ITS PRODUCTION AND USE
SOME ACCOUNT OF THE ASBESTOS MINES
By ROBERT H. JONES
CROSBY LOCKWOOD AND SON
7, STATIONERS' HALL COURT, LUDGATE HILL
The substance of the following pages was originally comprised in a series of Letters from Canada to a friend in London, who was desirous of obtaining all the authentic information possible on a subject on which so little appears to be generally known.
The use of Asbestos in the arts and manufactures is now rapidly assuming such large proportions that, it is believed, it will presently be found more difficult to say to what purposes it cannot be applied than to what it can and is.
Under these circumstances, although much of the information here given is not new, but has been gathered from every available source, it is hoped that the compilation in its present shape may be found acceptable.
R. H. J.
April 20, 1888.
|Asbestos at the American Exhibition
|Italian and Canadian Asbestos compared
|The Asbestos of Italy
|Mining for Asbestos
|Asbestos Mines of Canada—
| The Thetford Group
| The Coleraine Group
| South Ham
|Uses to which Asbestos is Applied
One of Nature's most marvellous productions, asbestos is a physical paradox. It has been called a mineralogical vegetable; it is both fibrous and crystalline, elastic yet brittle; a floating stone, which can be as readily carded, spun, and woven into tissue as cotton or the finest silk.
Called by geologists "asbestus" (the termination in os being the adjective form of the word), the name of the mineral in its Greek form as commonly used (ἄσβεστος), signifies "indestructible." The French adopt the same derivation, calling it "asbeste" (minèral filamenteux et incombustible). In Germany it is called "steinflachs" (stone-flax); and by the Italians "amianto" (from ἀμίαντος, pure, incorruptible); so-called because cloth made from it was cleansed by passing it through fire. Charlemagne, we are told, having a cloth made of this material in his possession, one day after dinner astonished his rude warrior guests by throwing it in the fire, and then withdrawing it cleansed and unconsumed.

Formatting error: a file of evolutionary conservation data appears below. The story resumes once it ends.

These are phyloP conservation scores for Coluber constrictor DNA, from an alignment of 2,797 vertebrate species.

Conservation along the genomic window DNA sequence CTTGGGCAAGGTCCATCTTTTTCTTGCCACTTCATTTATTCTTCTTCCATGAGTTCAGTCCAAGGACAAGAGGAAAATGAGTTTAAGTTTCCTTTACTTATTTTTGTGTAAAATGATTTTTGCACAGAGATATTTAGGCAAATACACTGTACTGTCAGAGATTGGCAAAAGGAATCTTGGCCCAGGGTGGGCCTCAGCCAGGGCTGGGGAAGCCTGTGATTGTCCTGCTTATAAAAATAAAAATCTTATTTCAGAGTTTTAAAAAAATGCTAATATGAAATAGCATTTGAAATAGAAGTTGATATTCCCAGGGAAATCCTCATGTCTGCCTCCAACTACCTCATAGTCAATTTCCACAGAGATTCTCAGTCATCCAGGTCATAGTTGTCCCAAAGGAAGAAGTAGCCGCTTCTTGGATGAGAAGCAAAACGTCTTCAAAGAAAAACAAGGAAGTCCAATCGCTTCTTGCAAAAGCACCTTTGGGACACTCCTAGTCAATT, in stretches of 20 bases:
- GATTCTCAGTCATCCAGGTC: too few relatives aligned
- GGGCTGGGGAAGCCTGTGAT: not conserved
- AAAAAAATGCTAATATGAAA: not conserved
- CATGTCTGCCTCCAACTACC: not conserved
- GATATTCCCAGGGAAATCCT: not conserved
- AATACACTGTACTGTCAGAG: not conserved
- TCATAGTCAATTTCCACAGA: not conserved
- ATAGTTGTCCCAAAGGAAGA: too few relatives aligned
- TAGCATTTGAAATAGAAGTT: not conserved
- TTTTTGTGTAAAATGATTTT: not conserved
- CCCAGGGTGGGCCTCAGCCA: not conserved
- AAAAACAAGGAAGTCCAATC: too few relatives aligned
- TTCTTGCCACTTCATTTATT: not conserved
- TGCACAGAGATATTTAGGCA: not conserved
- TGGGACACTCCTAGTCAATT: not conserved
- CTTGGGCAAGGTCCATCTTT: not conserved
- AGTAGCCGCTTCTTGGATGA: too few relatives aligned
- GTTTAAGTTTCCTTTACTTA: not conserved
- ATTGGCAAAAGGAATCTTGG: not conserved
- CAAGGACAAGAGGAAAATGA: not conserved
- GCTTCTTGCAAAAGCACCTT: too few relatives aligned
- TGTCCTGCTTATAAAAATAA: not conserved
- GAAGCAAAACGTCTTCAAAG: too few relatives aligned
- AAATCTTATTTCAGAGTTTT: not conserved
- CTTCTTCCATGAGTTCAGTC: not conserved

As a modern pendent to this well-known legend, the following is current in Quebec. A labouring man, who had left the old country to seek a better fortune in the Dominion, found employment at once on arrival in one of the many lumber yards on the St. Lawrence, where his energy and activity, supplemented by great bodily strength, soon secured for him a good position. It so happened, however, that one evening, on returning from their daily toil to their common apartment, some of his fellow-workmen saw him deliberately throw himself into a seat, kick off his boots, and then pull off his socks, and having opened the door of the stove, coolly fling them in on to the mass of burning wood. Possibly no particular notice would have been taken of this, judged as a mere act of folly and waste on the part of the new-comer; but when, almost immediately afterwards, they saw him open the stove door again, take out the apparently blazing socks, and, after giving them a shake, proceed just as deliberately to draw them on to his feet again, that was a trifle too much! Human nature could not stand that. Consequently the horrified spectators, having for a moment looked on aghast, fled precipitately from the room. To them the facts were clear enough. This, they said, was no human being like themselves; such hellish